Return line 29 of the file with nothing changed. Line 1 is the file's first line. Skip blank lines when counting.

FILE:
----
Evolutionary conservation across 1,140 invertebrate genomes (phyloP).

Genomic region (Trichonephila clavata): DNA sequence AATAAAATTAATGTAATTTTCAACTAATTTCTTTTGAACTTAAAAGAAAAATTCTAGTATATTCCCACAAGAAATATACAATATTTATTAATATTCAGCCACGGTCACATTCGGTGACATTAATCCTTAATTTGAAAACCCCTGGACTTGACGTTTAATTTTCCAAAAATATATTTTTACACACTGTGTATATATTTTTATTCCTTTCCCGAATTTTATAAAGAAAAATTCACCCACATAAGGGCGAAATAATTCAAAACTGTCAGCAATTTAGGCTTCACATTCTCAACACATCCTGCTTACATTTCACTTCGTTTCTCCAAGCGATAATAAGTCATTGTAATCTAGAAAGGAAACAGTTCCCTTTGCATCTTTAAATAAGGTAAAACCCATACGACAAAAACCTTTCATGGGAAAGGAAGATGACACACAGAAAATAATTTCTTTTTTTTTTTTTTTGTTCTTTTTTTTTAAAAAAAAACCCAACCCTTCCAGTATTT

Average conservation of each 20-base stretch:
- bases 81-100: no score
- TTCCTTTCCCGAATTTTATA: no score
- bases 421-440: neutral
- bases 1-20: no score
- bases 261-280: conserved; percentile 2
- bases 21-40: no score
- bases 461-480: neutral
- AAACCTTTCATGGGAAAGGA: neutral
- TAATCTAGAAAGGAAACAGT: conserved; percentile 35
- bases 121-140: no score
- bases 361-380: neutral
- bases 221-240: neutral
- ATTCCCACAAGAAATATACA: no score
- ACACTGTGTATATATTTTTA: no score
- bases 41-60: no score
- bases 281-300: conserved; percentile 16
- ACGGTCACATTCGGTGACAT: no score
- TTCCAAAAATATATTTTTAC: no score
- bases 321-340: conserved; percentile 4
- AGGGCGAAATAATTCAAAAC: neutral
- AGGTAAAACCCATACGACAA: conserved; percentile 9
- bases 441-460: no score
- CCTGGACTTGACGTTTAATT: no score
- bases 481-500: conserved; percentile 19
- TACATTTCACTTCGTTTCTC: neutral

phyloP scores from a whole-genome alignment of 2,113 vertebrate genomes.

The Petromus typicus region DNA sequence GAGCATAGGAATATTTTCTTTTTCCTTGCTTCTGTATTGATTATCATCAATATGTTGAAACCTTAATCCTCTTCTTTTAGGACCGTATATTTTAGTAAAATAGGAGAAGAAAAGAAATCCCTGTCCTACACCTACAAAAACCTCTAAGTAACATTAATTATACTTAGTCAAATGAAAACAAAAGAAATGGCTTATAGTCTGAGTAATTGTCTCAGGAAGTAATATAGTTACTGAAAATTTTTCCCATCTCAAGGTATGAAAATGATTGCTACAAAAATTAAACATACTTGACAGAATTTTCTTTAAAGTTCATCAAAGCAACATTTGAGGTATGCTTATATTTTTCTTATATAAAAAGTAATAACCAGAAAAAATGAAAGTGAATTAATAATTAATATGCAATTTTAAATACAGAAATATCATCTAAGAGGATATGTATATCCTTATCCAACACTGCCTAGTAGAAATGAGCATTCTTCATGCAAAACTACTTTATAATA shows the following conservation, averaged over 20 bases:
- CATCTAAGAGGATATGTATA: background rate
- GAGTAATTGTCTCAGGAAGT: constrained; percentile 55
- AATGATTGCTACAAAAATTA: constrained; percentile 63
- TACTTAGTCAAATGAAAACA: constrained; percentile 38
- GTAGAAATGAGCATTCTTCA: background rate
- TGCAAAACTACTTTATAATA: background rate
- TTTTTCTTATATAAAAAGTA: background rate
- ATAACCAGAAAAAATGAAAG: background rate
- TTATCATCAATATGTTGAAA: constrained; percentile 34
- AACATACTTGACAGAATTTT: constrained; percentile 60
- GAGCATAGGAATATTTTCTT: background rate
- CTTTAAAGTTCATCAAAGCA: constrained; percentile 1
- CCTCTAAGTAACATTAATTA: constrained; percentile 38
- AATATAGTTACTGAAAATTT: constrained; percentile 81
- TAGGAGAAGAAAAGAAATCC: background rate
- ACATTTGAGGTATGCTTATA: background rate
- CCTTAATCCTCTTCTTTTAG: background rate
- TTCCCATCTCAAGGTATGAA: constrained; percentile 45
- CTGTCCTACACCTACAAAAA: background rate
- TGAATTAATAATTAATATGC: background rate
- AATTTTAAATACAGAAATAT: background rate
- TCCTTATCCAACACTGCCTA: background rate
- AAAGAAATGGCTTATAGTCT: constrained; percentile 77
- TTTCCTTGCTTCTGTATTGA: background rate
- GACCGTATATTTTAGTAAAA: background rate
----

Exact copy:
phyloP scores from a whole-genome alignment of 2,113 vertebrate genomes.